The Only Ones Opposed to K+12?

There is currently a comment posted on a GMA News Online news article that says, "Only college teachers who think they were being demoted if they will teach in high school instead of college opposed K 12." The article talks about the recent midterm report of DepEd Secretary Luistro to the Senate which primarily claims that the new curriculum is manageable and on track. The confidence is in striking contrast to DepEd's inability to respond to the Supreme Court order issued more than a month ago.

In a separate news article, GMA News also reports:
In a resolution last March, the high tribunal gave the respondents in the case 10 days from receipt of notice to comment on the CoTeSCUP petition.
The group said the “seeming lack of urgency” on DepEd’s part to comply with the SC’s 10-day deadline to submit a comment was "compounded by propaganda and activities to generate support for the ill-conceived K-12 Law."
"We challenge government to respect, protect, and fulfill our basic right to a swift, judicious,decide on the constitutionality of the K-12 Law,” it said.
The group claimed the DepEd has been using government funds to “perpetuate false information in pro-K-12 advertisements that tend to mislead innocent citizens.”
Thus, it is correct to state that with regard to formal complaints filed against K-12, what is before us comes from the Council of Teachers and Staff of Colleges and Universities of the Philippines (CoTeSCUP). However, it is grossly incorrect to say that this is the only group opposed to K+12. The opposition alone to K+12 coming from the basic education teachers themselves as represented by the Alliance of Concerned Teachers clearly debunks the idea that only college instructors who stand to lose employment are against the new curriculum. It is true that these individuals oppose the curriculum, some even have shaved their heads to demonstrate their stand.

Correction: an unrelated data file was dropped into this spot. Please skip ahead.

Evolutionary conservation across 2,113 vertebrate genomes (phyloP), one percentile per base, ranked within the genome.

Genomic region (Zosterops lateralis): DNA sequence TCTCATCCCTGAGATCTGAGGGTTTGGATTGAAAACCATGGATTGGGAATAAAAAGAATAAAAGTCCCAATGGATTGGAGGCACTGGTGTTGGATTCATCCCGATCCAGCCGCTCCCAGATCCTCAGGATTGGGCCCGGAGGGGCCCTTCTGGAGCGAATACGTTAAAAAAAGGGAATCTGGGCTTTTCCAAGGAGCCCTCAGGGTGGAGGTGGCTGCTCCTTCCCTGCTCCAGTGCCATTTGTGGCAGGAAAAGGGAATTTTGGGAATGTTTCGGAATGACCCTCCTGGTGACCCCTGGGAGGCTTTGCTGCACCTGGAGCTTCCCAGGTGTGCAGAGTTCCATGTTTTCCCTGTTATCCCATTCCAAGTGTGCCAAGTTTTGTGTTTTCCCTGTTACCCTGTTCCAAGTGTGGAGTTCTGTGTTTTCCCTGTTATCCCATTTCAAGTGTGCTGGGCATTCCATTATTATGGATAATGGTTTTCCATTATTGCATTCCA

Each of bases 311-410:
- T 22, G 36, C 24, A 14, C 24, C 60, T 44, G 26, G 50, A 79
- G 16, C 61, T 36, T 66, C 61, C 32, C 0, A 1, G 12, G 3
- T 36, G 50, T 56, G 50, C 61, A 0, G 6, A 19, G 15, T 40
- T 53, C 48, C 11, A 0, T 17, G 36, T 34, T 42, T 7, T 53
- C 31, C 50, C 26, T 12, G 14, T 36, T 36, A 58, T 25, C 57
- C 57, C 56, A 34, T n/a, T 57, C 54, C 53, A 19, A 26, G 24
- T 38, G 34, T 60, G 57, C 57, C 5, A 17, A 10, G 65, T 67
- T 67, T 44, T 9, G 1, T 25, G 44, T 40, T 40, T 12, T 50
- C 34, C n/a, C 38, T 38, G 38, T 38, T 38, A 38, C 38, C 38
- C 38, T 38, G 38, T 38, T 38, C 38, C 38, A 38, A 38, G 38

But one must take note that the above is actually posted by the Alliance of Concerned Teachers. What these college instructors are claiming, by the way, is not something that can easily be dismissed. The fact that the Congress at the moment is trying to craft a bill called the Tertiary Education Transition Fund shows that the matter is somewhat taken seriously even by the government. It is in the discussion of this bill that another group opposing K+12 becomes apparent:

Ray Vargas, who chairs PACE, has been invited as an observer to the hearings in Congress on the Tertiary Education Transition Fund, and has offered the following observation:

Vargas is basically wondering why a significant portion of the budget aimed at alleviating the anticipated problems of college instructors focuses so much on supporting graduate studies, specifically PhD programs.

PACE's stand against K+12 has already been made clear outside these hearings. The organization's first position paper ends with the following:

Begin K to 12 to Kinder only when it was passed into a law, school year 2013-2014. This school year is the second year of K to 12. Let those currently in Grade 2 to Grade 9 finish a program they have started. With this application, we can have the following:

a) Prepare more time to deal with the backlogs of education
b) Conduct more consultative venues to other stakeholders
c) Create and institutionalize programs that directly involve K to 12 like tertiary courses addressing the issue such as K to 12 specialization courses.
d) Give more opportunity for HEIs to handle its teaching force in preparation for the full implementation of K to 12 at the proper time.
e) K to 12 graduates will attain a complete thirteen year (including Kinder) basic education program, consistent with RA 10533.

And so we challenge the government, consider this position as consultative from the parents. Defer the K to 12 implementation immediately, which to the parents’ impression, an implementation of DepEd Order 31, s.2012, not RA 10533, an Order (DO 31) insufficient and negligent of parent involvement. There is the proper time for K to 12. WE SHALL CONTINUE TO FILL YOUR CLASSROOMS WITH OUR CHILDREN AND TOGETHER WE SHALL COUNT WITH YOU,  LET’S BEGIN FROM K! 

Last but not the least, students have likewise voiced their opposition. students' organizations represented by the National Union of Students in the Philippines (NUSP) have also aired their opposition to the new curriculum even before the Enhanced Basic Education Act became law.

College instructors represented by CoTeSCUP are not the only ones opposed to K+12. This blog, which is guided by evidence from research, has been consistently critical of K+12.